those who had experienced an accident or injury themselves also prioritised safety more compared to those who had no such experience. Gender is a dichotomous variable and so was injury experience. This most probably caused an underestimation of the real contribution of these predictors. This may to some extent also be true for education. Priority of safety also increased with age. Gender and age were the strongest predictor variables, b-values of  .25 and .37 respectively. Risk awareness and the four demographic variables explained 33% of the variance in priority of safety, R 2 = .33, e5 = .67. There was a negative association between worry and risk tolerance, b =  .12, i.e. the more often the respondents tolerated the risk the less worried where they also when thinking about them and the more risk the respondents tolerated the less priority did they give to safety, b =  .15. The fit of the model to the data was satisfactory, RMSEA = 0.056, CFI = 0.94, CN = 229.26, GFI = 0.92, AGFI = 0.90. The model presented in Fig. 2 aimed at explaining demands on the Norwegian policy makers and experts for risk mitigation (general demand for risk mitigation). In the results presented in Fig. 2 the respondents assessed their worry when thinking about the risk of an average Norwegian by using each of the transportation modes. In addition, the respondents were asked about their worry when thinking about the possibility that they themselves were victimised in a transport accident (personal worry). A SEM-model identical to the one presented above was tested to investigate predictors of personal demand for risk mitigation (Fig. 3). An identical percentage of explained variance in priority of safety as in the previous figure was found, e4 = .67. However, the model in Fig. 3 was not equally successful in explaining demand for risk mitigation e5 = .71. Priority of safety was the most significant predictor variable for personal demands of risk mitigation, b = .41. In addition, risk awareness was significantly associated with personal demands of risk mitigation, b = .26. Risk perception had a strong indirect relation to personal demands of risk mitigation through worry (b = .95). As expected, age b = .35, worry b = .29, gender b =  .14 education b = .26, and injury experience b = .10, also significantly affected priority of safety. However, this model explained a somewhat lower percentage of variance in demand for risk mitigation e5 = .71. It is interesting to note that contrary to what was the case for general worry, personal worry was not a significant predictor of personal demand for risk mitigation demand for risk mitigation, i.e. did not predict how important it was for the respondent personally that countermeasures aimed to improve safety were implemented, b = .03. All other predictor variables loaded equally well on this criterion variable compared to the model predicting demand for risk mitigation on the Norwegian policy makers and experts. The fit of the model was also judged to be satisfactory, however, a bit weaker compared to the previous model, RMSEA = 0.068, CFI = 0.92, CN = 176.06, GFI = 0.90, AGFI = 0.87.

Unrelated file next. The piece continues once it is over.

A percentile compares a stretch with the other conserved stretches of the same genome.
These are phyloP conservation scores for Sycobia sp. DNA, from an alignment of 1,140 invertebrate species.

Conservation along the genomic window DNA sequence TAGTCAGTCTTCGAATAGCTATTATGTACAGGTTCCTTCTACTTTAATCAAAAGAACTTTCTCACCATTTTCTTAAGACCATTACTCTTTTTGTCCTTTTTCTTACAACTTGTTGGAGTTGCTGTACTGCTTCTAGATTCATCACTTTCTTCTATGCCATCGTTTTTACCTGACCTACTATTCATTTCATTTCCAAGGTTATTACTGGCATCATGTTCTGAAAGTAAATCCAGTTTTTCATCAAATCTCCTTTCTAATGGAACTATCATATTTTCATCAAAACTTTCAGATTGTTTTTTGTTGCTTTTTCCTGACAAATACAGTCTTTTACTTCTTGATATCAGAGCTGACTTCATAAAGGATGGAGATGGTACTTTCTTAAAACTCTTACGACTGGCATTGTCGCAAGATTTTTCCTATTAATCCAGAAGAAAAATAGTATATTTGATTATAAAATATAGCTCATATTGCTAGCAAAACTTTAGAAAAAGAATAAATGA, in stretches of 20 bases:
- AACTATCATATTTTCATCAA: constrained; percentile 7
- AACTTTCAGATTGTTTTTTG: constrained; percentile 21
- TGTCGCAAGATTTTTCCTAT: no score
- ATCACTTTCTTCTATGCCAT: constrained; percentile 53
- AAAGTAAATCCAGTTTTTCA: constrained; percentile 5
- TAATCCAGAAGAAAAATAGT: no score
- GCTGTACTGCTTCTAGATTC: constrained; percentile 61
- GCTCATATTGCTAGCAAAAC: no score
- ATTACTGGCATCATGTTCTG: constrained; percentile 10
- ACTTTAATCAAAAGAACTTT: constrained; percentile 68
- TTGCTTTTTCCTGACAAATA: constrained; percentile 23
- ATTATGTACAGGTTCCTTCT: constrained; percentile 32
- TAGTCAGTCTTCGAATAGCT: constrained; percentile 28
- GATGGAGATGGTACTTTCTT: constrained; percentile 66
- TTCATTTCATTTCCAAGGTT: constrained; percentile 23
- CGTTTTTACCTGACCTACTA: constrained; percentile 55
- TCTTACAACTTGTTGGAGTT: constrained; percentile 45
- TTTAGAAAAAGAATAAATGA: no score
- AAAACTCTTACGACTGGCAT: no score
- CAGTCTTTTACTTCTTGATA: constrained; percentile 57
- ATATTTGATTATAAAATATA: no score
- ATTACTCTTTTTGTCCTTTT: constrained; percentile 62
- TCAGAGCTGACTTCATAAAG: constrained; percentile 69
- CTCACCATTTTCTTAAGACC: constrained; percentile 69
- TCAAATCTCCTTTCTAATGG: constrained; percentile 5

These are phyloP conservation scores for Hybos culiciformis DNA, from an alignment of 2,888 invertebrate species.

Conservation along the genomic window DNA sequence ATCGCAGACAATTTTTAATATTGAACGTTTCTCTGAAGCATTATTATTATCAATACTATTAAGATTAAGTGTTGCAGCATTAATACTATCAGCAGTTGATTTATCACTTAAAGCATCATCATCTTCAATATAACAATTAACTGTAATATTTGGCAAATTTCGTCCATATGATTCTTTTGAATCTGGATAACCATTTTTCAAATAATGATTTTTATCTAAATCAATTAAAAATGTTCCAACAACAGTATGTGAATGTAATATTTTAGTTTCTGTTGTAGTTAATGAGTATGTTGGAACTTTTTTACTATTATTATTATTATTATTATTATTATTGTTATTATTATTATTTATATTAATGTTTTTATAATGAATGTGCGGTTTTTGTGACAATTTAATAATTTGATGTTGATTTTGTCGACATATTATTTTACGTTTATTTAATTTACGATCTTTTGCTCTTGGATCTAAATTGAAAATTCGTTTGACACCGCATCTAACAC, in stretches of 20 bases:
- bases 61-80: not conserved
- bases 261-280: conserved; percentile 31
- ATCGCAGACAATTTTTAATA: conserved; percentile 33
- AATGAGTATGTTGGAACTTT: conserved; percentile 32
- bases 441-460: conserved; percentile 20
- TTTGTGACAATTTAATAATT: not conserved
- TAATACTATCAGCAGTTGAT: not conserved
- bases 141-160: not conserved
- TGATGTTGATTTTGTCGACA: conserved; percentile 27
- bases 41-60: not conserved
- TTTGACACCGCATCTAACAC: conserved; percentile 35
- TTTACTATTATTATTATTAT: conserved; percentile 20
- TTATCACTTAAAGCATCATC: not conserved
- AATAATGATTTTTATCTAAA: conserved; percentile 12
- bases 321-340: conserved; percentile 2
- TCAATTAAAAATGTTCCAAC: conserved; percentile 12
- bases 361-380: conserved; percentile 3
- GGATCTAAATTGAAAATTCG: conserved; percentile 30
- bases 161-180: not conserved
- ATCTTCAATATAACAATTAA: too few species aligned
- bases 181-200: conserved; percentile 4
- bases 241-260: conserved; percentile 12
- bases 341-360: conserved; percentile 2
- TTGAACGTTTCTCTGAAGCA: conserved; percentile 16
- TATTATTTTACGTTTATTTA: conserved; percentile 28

4. Discussion 讨论